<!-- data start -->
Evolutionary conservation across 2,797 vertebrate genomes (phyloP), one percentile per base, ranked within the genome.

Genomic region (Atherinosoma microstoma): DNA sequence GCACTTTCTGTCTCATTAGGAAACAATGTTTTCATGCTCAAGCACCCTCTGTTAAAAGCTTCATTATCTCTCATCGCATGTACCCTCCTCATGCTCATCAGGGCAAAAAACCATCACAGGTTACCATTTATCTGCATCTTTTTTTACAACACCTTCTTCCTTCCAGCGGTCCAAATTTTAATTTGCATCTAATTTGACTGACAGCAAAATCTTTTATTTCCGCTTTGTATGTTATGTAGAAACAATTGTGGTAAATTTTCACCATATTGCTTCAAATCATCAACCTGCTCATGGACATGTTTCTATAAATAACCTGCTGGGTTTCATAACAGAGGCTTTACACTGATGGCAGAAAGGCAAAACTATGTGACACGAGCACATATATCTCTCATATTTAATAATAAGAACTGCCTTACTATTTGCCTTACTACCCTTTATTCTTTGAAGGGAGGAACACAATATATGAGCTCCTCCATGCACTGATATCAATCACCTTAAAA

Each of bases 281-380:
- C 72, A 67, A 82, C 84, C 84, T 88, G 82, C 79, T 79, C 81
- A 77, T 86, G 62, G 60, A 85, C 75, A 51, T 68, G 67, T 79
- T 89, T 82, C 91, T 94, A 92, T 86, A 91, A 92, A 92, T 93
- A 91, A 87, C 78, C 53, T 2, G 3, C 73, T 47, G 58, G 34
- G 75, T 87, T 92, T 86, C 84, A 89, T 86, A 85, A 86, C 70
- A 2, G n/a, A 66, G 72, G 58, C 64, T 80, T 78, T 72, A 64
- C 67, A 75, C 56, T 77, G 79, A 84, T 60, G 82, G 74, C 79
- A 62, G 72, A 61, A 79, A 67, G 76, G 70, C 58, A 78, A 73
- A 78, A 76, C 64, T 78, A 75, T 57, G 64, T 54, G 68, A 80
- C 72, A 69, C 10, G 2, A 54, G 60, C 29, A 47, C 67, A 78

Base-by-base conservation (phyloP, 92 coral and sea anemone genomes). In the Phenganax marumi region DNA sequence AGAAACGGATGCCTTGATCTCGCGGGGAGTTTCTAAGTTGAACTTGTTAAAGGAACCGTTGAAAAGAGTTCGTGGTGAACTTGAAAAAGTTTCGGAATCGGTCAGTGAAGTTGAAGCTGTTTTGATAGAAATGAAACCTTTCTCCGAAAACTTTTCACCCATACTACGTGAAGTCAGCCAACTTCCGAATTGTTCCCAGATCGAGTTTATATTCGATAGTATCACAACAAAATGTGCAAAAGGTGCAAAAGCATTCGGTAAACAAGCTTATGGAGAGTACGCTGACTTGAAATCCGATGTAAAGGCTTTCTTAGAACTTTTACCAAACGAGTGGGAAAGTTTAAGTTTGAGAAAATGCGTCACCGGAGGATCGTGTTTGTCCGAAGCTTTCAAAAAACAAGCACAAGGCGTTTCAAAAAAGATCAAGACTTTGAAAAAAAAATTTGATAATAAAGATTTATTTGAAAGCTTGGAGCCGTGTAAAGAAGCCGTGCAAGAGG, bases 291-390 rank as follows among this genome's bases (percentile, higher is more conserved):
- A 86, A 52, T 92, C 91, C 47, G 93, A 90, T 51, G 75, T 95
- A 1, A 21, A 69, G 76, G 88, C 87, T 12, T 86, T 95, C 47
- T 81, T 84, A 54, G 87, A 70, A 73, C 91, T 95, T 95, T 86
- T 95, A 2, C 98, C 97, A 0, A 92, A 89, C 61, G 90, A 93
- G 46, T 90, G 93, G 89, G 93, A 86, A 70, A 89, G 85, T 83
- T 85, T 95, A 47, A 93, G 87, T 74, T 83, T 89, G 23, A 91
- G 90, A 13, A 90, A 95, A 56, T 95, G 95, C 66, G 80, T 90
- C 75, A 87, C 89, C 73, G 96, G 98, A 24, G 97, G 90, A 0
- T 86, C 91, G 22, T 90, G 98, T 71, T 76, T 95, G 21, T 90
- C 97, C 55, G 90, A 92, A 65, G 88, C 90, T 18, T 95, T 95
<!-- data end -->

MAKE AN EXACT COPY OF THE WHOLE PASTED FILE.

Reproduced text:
Evolutionary conservation across 2,797 vertebrate genomes (phyloP), one percentile per base, ranked within the genome.

Genomic region (Atherinosoma microstoma): DNA sequence GCACTTTCTGTCTCATTAGGAAACAATGTTTTCATGCTCAAGCACCCTCTGTTAAAAGCTTCATTATCTCTCATCGCATGTACCCTCCTCATGCTCATCAGGGCAAAAAACCATCACAGGTTACCATTTATCTGCATCTTTTTTTACAACACCTTCTTCCTTCCAGCGGTCCAAATTTTAATTTGCATCTAATTTGACTGACAGCAAAATCTTTTATTTCCGCTTTGTATGTTATGTAGAAACAATTGTGGTAAATTTTCACCATATTGCTTCAAATCATCAACCTGCTCATGGACATGTTTCTATAAATAACCTGCTGGGTTTCATAACAGAGGCTTTACACTGATGGCAGAAAGGCAAAACTATGTGACACGAGCACATATATCTCTCATATTTAATAATAAGAACTGCCTTACTATTTGCCTTACTACCCTTTATTCTTTGAAGGGAGGAACACAATATATGAGCTCCTCCATGCACTGATATCAATCACCTTAAAA

Each of bases 281-380:
- C 72, A 67, A 82, C 84, C 84, T 88, G 82, C 79, T 79, C 81
- A 77, T 86, G 62, G 60, A 85, C 75, A 51, T 68, G 67, T 79
- T 89, T 82, C 91, T 94, A 92, T 86, A 91, A 92, A 92, T 93
- A 91, A 87, C 78, C 53, T 2, G 3, C 73, T 47, G 58, G 34
- G 75, T 87, T 92, T 86, C 84, A 89, T 86, A 85, A 86, C 70
- A 2, G n/a, A 66, G 72, G 58, C 64, T 80, T 78, T 72, A 64
- C 67, A 75, C 56, T 77, G 79, A 84, T 60, G 82, G 74, C 79
- A 62, G 72, A 61, A 79, A 67, G 76, G 70, C 58, A 78, A 73
- A 78, A 76, C 64, T 78, A 75, T 57, G 64, T 54, G 68, A 80
- C 72, A 69, C 10, G 2, A 54, G 60, C 29, A 47, C 67, A 78

Base-by-base conservation (phyloP, 92 coral and sea anemone genomes). In the Phenganax marumi region DNA sequence AGAAACGGATGCCTTGATCTCGCGGGGAGTTTCTAAGTTGAACTTGTTAAAGGAACCGTTGAAAAGAGTTCGTGGTGAACTTGAAAAAGTTTCGGAATCGGTCAGTGAAGTTGAAGCTGTTTTGATAGAAATGAAACCTTTCTCCGAAAACTTTTCACCCATACTACGTGAAGTCAGCCAACTTCCGAATTGTTCCCAGATCGAGTTTATATTCGATAGTATCACAACAAAATGTGCAAAAGGTGCAAAAGCATTCGGTAAACAAGCTTATGGAGAGTACGCTGACTTGAAATCCGATGTAAAGGCTTTCTTAGAACTTTTACCAAACGAGTGGGAAAGTTTAAGTTTGAGAAAATGCGTCACCGGAGGATCGTGTTTGTCCGAAGCTTTCAAAAAACAAGCACAAGGCGTTTCAAAAAAGATCAAGACTTTGAAAAAAAAATTTGATAATAAAGATTTATTTGAAAGCTTGGAGCCGTGTAAAGAAGCCGTGCAAGAGG, bases 291-390 rank as follows among this genome's bases (percentile, higher is more conserved):
- A 86, A 52, T 92, C 91, C 47, G 93, A 90, T 51, G 75, T 95
- A 1, A 21, A 69, G 76, G 88, C 87, T 12, T 86, T 95, C 47
- T 81, T 84, A 54, G 87, A 70, A 73, C 91, T 95, T 95, T 86
- T 95, A 2, C 98, C 97, A 0, A 92, A 89, C 61, G 90, A 93
- G 46, T 90, G 93, G 89, G 93, A 86, A 70, A 89, G 85, T 83
- T 85, T 95, A 47, A 93, G 87, T 74, T 83, T 89, G 23, A 91
- G 90, A 13, A 90, A 95, A 56, T 95, G 95, C 66, G 80, T 90
- C 75, A 87, C 89, C 73, G 96, G 98, A 24, G 97, G 90, A 0
- T 86, C 91, G 22, T 90, G 98, T 71, T 76, T 95, G 21, T 90
- C 97, C 55, G 90, A 92, A 65, G 88, C 90, T 18, T 95, T 95